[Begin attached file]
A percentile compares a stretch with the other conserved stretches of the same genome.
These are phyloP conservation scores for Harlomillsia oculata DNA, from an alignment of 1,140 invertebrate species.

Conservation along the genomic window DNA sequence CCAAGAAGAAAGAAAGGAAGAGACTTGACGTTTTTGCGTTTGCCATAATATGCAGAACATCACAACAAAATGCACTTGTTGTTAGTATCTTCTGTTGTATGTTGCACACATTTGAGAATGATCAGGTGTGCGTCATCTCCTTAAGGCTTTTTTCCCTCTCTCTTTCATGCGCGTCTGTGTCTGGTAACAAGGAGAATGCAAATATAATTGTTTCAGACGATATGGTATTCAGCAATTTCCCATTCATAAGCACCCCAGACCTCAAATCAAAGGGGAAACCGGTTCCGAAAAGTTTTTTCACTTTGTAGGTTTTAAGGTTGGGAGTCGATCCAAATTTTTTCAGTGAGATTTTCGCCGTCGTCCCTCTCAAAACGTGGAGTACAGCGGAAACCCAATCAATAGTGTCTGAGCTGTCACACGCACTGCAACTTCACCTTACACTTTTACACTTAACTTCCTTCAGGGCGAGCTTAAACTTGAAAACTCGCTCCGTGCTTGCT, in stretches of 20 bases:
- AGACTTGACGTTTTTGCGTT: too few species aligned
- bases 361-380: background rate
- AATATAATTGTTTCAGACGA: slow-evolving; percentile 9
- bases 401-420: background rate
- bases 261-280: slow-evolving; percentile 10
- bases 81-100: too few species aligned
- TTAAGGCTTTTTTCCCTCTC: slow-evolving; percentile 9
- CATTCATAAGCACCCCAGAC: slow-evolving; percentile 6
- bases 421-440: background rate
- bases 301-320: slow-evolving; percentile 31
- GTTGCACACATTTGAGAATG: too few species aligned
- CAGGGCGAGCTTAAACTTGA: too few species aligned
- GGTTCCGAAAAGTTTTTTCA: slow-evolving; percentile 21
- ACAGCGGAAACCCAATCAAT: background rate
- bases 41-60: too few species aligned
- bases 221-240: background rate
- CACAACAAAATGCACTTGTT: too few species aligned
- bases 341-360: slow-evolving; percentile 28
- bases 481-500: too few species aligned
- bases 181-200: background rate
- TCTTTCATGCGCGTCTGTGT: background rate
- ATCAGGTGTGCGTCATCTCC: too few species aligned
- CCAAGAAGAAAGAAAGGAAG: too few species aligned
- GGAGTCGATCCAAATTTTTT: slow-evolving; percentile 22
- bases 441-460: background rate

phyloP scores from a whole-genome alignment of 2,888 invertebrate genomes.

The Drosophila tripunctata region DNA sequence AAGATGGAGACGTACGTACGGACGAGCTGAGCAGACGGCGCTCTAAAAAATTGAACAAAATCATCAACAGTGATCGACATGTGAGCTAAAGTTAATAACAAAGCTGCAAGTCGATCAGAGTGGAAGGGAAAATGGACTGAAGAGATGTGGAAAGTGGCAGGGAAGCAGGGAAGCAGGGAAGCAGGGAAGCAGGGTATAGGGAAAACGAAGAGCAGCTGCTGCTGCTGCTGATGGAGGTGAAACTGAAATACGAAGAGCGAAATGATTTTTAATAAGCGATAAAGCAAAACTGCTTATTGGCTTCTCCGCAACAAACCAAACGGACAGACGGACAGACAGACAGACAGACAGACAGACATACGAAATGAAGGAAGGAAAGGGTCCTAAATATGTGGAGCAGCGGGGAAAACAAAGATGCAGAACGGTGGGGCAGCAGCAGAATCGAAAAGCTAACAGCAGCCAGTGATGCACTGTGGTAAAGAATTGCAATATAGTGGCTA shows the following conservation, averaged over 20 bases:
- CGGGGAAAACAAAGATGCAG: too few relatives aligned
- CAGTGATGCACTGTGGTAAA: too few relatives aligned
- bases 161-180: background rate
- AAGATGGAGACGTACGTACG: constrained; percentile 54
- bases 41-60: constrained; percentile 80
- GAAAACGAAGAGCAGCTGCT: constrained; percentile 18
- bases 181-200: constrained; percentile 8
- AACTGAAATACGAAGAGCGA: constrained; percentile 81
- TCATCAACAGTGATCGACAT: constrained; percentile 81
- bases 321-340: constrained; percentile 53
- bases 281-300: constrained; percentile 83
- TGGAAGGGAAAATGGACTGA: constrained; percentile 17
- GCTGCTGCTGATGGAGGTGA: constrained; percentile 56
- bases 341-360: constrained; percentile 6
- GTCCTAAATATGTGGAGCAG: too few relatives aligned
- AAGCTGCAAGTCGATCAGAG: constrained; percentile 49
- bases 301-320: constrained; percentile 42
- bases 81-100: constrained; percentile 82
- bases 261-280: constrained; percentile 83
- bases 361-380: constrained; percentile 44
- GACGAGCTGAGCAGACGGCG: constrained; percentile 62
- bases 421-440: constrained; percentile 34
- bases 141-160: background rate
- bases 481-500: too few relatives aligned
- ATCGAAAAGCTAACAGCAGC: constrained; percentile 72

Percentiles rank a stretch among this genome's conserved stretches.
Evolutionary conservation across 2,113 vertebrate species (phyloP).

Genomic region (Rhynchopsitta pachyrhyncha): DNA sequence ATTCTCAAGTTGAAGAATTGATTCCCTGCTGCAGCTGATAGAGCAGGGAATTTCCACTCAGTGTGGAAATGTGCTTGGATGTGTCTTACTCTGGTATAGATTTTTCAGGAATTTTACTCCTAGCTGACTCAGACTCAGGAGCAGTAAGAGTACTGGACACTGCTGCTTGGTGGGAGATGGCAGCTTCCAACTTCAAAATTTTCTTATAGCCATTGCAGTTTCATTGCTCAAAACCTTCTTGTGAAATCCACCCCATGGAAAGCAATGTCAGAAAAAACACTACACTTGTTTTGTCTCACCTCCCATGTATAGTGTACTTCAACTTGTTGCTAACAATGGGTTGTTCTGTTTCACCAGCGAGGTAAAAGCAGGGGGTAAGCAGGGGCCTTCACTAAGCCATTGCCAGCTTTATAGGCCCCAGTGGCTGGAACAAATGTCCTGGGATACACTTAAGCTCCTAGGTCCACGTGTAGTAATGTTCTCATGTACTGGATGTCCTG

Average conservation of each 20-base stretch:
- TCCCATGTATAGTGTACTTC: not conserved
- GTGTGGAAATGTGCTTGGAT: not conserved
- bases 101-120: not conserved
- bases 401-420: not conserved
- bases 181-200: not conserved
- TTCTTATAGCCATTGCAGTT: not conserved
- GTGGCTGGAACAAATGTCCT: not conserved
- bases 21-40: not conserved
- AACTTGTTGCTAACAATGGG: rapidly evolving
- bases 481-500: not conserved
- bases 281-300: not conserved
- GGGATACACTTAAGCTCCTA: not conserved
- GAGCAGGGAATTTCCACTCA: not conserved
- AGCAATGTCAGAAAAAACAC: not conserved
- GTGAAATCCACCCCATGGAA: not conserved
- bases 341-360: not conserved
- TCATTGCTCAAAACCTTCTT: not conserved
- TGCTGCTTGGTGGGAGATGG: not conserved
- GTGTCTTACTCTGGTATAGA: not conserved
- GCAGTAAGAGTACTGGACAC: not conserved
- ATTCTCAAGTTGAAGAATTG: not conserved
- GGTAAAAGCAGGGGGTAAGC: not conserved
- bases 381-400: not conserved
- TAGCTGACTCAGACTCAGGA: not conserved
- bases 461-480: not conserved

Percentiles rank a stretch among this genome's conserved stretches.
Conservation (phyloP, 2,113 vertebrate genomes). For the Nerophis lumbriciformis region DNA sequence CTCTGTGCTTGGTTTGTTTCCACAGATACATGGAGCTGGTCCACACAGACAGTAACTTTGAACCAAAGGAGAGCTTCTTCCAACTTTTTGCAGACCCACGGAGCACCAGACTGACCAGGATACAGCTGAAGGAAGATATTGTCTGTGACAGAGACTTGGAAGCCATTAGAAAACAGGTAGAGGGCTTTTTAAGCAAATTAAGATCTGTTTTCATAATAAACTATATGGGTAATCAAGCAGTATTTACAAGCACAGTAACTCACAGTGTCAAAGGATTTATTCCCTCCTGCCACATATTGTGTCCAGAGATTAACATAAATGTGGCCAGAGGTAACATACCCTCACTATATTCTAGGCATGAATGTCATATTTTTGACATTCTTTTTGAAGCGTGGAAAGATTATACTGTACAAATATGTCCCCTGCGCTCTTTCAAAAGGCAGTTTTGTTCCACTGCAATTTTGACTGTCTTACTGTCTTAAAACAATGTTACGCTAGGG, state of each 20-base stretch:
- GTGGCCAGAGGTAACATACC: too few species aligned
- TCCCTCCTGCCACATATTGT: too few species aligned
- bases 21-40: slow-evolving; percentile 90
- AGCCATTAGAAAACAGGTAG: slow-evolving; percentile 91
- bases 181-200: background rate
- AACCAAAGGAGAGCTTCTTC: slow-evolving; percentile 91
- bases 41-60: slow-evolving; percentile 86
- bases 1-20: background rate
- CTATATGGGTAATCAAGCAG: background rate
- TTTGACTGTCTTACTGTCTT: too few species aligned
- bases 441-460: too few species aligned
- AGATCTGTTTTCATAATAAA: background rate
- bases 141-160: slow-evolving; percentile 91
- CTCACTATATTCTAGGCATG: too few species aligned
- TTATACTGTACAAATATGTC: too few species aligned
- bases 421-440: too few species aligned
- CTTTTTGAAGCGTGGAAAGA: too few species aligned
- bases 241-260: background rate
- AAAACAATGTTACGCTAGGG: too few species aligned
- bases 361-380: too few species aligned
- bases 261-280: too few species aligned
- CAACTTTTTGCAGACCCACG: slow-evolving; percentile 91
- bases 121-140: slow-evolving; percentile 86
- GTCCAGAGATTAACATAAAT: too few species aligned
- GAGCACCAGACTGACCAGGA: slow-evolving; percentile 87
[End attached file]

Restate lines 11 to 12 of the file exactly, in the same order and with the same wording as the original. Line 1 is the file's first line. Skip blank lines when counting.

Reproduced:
- CATTCATAAGCACCCCAGAC: slow-evolving; percentile 6
- bases 421-440: background rate